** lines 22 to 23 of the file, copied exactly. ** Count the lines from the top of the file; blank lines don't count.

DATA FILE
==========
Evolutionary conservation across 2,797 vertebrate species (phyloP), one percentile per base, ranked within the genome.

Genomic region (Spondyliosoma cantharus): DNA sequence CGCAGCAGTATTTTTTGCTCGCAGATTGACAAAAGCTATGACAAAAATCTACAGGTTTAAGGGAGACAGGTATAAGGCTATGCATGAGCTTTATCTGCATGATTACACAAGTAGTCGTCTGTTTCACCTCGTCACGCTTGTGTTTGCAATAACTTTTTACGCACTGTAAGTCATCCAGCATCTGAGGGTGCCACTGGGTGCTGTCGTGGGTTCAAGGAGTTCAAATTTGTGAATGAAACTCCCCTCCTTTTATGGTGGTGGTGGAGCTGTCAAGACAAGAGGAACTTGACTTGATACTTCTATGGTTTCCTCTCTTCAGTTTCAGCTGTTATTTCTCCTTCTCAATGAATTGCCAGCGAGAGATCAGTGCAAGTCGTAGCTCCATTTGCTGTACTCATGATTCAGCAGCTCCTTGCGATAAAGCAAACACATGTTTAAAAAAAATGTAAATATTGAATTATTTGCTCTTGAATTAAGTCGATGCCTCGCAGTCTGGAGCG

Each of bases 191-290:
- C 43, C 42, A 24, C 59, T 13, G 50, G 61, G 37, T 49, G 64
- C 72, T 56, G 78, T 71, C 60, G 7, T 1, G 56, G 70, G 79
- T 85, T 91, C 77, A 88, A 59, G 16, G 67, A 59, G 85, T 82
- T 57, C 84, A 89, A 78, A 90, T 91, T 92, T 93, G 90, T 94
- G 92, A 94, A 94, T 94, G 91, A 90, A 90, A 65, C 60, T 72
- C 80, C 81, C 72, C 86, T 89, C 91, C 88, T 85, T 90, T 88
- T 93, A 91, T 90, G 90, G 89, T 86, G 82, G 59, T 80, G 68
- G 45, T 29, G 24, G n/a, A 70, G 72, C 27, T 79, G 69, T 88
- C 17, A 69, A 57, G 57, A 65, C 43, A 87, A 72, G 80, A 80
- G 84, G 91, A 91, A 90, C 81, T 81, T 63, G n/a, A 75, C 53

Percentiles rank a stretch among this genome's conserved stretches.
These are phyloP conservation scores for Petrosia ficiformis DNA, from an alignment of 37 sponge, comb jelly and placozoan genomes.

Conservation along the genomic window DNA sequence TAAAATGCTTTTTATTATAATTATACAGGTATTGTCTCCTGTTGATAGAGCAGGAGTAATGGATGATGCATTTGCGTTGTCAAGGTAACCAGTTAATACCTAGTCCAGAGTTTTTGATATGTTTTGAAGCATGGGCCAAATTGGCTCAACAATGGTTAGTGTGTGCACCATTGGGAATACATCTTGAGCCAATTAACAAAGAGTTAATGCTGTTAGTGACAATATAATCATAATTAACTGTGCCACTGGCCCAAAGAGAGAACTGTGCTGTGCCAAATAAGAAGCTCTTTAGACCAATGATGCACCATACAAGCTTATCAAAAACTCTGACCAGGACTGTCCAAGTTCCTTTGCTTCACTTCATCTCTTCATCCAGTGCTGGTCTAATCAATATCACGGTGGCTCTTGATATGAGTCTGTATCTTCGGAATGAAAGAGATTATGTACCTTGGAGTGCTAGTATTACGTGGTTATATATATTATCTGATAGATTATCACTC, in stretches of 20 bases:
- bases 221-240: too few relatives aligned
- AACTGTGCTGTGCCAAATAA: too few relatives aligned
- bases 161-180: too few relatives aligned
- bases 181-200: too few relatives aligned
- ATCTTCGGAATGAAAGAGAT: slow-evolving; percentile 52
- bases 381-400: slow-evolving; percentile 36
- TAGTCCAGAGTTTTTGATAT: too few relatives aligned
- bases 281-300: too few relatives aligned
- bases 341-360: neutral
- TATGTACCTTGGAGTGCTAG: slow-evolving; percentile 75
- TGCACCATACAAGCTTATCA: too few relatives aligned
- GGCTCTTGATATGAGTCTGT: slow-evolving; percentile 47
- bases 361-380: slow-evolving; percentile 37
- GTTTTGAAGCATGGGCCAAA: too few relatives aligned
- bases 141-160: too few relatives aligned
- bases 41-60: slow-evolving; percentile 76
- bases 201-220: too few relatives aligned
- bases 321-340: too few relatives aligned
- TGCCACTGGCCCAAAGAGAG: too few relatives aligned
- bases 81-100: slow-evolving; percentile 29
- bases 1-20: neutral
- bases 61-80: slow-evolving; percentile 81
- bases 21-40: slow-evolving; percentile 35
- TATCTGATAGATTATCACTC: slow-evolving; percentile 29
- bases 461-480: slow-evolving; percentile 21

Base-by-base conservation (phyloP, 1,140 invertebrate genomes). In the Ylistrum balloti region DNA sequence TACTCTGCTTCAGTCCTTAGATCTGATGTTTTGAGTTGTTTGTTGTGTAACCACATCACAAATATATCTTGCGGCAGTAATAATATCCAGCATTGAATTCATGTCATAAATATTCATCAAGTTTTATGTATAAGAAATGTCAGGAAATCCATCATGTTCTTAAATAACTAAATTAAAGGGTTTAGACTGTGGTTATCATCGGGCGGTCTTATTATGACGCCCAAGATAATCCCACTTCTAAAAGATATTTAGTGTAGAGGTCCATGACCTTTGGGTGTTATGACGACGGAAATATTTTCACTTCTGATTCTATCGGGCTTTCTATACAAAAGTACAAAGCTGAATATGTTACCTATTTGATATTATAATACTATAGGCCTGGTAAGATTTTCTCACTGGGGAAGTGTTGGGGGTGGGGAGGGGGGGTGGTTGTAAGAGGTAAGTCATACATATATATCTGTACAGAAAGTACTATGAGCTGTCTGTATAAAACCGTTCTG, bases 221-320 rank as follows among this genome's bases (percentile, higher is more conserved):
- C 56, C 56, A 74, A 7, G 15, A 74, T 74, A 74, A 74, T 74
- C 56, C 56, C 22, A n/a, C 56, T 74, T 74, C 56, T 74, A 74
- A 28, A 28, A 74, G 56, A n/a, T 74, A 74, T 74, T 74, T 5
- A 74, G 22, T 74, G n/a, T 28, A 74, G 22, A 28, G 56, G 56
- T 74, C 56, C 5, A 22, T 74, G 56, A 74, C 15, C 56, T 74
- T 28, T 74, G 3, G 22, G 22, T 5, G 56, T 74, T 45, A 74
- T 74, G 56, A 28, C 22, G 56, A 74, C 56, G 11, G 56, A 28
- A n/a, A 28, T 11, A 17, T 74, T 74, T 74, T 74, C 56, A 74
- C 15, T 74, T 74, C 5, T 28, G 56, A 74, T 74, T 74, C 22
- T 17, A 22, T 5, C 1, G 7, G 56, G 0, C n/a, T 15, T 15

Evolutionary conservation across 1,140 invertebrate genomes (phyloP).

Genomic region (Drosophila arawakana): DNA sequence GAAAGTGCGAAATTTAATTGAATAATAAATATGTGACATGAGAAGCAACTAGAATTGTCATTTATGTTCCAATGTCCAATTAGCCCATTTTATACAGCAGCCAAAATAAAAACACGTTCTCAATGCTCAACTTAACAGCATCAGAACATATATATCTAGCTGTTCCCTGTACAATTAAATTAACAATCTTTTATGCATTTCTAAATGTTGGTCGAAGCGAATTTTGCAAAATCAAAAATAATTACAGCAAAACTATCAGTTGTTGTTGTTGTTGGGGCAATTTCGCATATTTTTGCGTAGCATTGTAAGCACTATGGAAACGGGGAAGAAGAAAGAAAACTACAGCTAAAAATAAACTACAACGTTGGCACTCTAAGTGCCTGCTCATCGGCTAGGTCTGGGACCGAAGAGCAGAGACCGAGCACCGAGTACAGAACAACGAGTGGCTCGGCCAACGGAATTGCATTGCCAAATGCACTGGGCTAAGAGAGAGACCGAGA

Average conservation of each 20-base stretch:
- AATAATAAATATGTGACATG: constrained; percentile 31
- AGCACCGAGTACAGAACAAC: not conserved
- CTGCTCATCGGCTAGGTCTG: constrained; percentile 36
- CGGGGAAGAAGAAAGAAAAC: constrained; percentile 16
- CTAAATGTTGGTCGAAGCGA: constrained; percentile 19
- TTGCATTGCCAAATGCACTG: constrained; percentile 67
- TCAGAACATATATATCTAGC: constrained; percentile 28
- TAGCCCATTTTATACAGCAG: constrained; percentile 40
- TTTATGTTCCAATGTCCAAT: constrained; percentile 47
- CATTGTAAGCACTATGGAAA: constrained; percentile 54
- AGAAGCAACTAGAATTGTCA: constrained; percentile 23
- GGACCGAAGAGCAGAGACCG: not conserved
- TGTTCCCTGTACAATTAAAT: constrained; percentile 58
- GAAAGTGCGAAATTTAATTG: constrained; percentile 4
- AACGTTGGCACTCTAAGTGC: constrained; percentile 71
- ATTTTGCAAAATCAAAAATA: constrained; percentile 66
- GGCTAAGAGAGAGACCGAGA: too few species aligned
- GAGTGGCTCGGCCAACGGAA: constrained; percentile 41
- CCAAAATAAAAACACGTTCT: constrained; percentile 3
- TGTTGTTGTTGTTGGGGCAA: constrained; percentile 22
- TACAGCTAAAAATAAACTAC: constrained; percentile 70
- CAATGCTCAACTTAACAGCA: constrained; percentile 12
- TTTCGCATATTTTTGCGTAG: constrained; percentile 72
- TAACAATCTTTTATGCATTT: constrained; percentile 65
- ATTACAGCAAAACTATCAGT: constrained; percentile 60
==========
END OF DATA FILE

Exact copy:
- bases 381-400: slow-evolving; percentile 36
- TAGTCCAGAGTTTTTGATAT: too few relatives aligned